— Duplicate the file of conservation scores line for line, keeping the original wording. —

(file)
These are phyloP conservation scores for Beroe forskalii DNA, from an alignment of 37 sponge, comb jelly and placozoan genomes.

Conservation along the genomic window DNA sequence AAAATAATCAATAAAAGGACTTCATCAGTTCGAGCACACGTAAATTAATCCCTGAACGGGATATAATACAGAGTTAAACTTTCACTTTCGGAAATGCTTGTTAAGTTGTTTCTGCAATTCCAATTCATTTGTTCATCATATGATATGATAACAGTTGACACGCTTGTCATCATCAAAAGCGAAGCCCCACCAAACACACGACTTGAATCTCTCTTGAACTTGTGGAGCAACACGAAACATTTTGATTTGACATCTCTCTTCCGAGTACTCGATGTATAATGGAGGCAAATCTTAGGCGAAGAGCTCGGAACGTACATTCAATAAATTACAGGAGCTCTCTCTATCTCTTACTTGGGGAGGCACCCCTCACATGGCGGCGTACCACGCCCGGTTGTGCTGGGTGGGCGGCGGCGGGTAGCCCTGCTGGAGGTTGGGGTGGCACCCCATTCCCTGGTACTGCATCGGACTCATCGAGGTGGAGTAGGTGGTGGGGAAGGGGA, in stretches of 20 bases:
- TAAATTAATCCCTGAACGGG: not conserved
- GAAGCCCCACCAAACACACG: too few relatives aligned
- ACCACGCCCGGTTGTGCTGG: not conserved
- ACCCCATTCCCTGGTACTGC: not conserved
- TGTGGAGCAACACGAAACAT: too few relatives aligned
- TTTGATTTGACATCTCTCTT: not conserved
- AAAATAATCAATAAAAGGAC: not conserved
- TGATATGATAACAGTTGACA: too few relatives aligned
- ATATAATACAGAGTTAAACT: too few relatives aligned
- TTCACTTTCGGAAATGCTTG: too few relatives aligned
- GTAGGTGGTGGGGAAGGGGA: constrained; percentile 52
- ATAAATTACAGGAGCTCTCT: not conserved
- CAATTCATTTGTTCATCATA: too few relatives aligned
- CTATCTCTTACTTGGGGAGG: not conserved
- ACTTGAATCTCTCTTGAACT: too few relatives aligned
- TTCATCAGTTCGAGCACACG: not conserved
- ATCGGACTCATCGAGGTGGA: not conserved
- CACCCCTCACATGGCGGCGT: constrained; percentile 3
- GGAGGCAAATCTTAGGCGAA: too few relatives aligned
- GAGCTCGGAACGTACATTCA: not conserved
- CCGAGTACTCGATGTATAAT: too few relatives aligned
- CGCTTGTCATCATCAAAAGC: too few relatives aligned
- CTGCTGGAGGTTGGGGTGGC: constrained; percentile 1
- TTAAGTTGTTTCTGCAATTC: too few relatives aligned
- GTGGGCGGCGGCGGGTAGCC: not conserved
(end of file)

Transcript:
These are phyloP conservation scores for Beroe forskalii DNA, from an alignment of 37 sponge, comb jelly and placozoan genomes.

Conservation along the genomic window DNA sequence AAAATAATCAATAAAAGGACTTCATCAGTTCGAGCACACGTAAATTAATCCCTGAACGGGATATAATACAGAGTTAAACTTTCACTTTCGGAAATGCTTGTTAAGTTGTTTCTGCAATTCCAATTCATTTGTTCATCATATGATATGATAACAGTTGACACGCTTGTCATCATCAAAAGCGAAGCCCCACCAAACACACGACTTGAATCTCTCTTGAACTTGTGGAGCAACACGAAACATTTTGATTTGACATCTCTCTTCCGAGTACTCGATGTATAATGGAGGCAAATCTTAGGCGAAGAGCTCGGAACGTACATTCAATAAATTACAGGAGCTCTCTCTATCTCTTACTTGGGGAGGCACCCCTCACATGGCGGCGTACCACGCCCGGTTGTGCTGGGTGGGCGGCGGCGGGTAGCCCTGCTGGAGGTTGGGGTGGCACCCCATTCCCTGGTACTGCATCGGACTCATCGAGGTGGAGTAGGTGGTGGGGAAGGGGA, in stretches of 20 bases:
- TAAATTAATCCCTGAACGGG: not conserved
- GAAGCCCCACCAAACACACG: too few relatives aligned
- ACCACGCCCGGTTGTGCTGG: not conserved
- ACCCCATTCCCTGGTACTGC: not conserved
- TGTGGAGCAACACGAAACAT: too few relatives aligned
- TTTGATTTGACATCTCTCTT: not conserved
- AAAATAATCAATAAAAGGAC: not conserved
- TGATATGATAACAGTTGACA: too few relatives aligned
- ATATAATACAGAGTTAAACT: too few relatives aligned
- TTCACTTTCGGAAATGCTTG: too few relatives aligned
- GTAGGTGGTGGGGAAGGGGA: constrained; percentile 52
- ATAAATTACAGGAGCTCTCT: not conserved
- CAATTCATTTGTTCATCATA: too few relatives aligned
- CTATCTCTTACTTGGGGAGG: not conserved
- ACTTGAATCTCTCTTGAACT: too few relatives aligned
- TTCATCAGTTCGAGCACACG: not conserved
- ATCGGACTCATCGAGGTGGA: not conserved
- CACCCCTCACATGGCGGCGT: constrained; percentile 3
- GGAGGCAAATCTTAGGCGAA: too few relatives aligned
- GAGCTCGGAACGTACATTCA: not conserved
- CCGAGTACTCGATGTATAAT: too few relatives aligned
- CGCTTGTCATCATCAAAAGC: too few relatives aligned
- CTGCTGGAGGTTGGGGTGGC: constrained; percentile 1
- TTAAGTTGTTTCTGCAATTC: too few relatives aligned
- GTGGGCGGCGGCGGGTAGCC: not conserved